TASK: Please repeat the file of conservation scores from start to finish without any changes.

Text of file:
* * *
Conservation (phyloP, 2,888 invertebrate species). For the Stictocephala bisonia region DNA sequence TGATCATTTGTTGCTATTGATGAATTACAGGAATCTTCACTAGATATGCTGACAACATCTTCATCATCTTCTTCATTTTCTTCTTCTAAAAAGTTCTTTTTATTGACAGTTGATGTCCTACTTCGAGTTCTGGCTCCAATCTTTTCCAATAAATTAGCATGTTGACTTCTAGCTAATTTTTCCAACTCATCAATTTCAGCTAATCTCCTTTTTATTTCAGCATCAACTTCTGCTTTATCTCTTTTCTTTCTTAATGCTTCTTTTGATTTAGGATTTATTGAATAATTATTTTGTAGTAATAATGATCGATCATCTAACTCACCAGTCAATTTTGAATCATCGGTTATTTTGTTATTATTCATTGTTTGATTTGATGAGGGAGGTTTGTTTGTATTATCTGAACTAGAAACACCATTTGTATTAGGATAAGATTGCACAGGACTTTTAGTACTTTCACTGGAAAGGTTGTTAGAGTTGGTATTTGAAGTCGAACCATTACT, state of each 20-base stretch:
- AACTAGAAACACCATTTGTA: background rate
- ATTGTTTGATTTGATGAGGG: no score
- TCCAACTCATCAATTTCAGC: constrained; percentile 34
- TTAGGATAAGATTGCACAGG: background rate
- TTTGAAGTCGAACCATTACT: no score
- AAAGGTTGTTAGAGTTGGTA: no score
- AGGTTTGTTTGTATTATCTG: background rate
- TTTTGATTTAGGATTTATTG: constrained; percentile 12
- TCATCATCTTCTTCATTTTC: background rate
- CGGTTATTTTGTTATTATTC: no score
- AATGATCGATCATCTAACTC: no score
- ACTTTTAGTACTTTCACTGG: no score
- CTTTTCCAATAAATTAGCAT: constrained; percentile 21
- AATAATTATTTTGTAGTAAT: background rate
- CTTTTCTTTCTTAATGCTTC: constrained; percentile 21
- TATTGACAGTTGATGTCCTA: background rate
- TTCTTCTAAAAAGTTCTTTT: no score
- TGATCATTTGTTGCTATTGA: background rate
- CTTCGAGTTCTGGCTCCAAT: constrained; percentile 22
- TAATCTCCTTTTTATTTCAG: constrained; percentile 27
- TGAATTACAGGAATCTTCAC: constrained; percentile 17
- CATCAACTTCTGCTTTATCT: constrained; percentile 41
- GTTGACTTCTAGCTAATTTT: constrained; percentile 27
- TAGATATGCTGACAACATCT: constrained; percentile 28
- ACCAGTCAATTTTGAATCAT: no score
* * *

Conservation (phyloP, 2,888 invertebrate species). For the Stictocephala bisonia region DNA sequence TGATCATTTGTTGCTATTGATGAATTACAGGAATCTTCACTAGATATGCTGACAACATCTTCATCATCTTCTTCATTTTCTTCTTCTAAAAAGTTCTTTTTATTGACAGTTGATGTCCTACTTCGAGTTCTGGCTCCAATCTTTTCCAATAAATTAGCATGTTGACTTCTAGCTAATTTTTCCAACTCATCAATTTCAGCTAATCTCCTTTTTATTTCAGCATCAACTTCTGCTTTATCTCTTTTCTTTCTTAATGCTTCTTTTGATTTAGGATTTATTGAATAATTATTTTGTAGTAATAATGATCGATCATCTAACTCACCAGTCAATTTTGAATCATCGGTTATTTTGTTATTATTCATTGTTTGATTTGATGAGGGAGGTTTGTTTGTATTATCTGAACTAGAAACACCATTTGTATTAGGATAAGATTGCACAGGACTTTTAGTACTTTCACTGGAAAGGTTGTTAGAGTTGGTATTTGAAGTCGAACCATTACT, state of each 20-base stretch:
- AACTAGAAACACCATTTGTA: background rate
- ATTGTTTGATTTGATGAGGG: no score
- TCCAACTCATCAATTTCAGC: constrained; percentile 34
- TTAGGATAAGATTGCACAGG: background rate
- TTTGAAGTCGAACCATTACT: no score
- AAAGGTTGTTAGAGTTGGTA: no score
- AGGTTTGTTTGTATTATCTG: background rate
- TTTTGATTTAGGATTTATTG: constrained; percentile 12
- TCATCATCTTCTTCATTTTC: background rate
- CGGTTATTTTGTTATTATTC: no score
- AATGATCGATCATCTAACTC: no score
- ACTTTTAGTACTTTCACTGG: no score
- CTTTTCCAATAAATTAGCAT: constrained; percentile 21
- AATAATTATTTTGTAGTAAT: background rate
- CTTTTCTTTCTTAATGCTTC: constrained; percentile 21
- TATTGACAGTTGATGTCCTA: background rate
- TTCTTCTAAAAAGTTCTTTT: no score
- TGATCATTTGTTGCTATTGA: background rate
- CTTCGAGTTCTGGCTCCAAT: constrained; percentile 22
- TAATCTCCTTTTTATTTCAG: constrained; percentile 27
- TGAATTACAGGAATCTTCAC: constrained; percentile 17
- CATCAACTTCTGCTTTATCT: constrained; percentile 41
- GTTGACTTCTAGCTAATTTT: constrained; percentile 27
- TAGATATGCTGACAACATCT: constrained; percentile 28
- ACCAGTCAATTTTGAATCAT: no score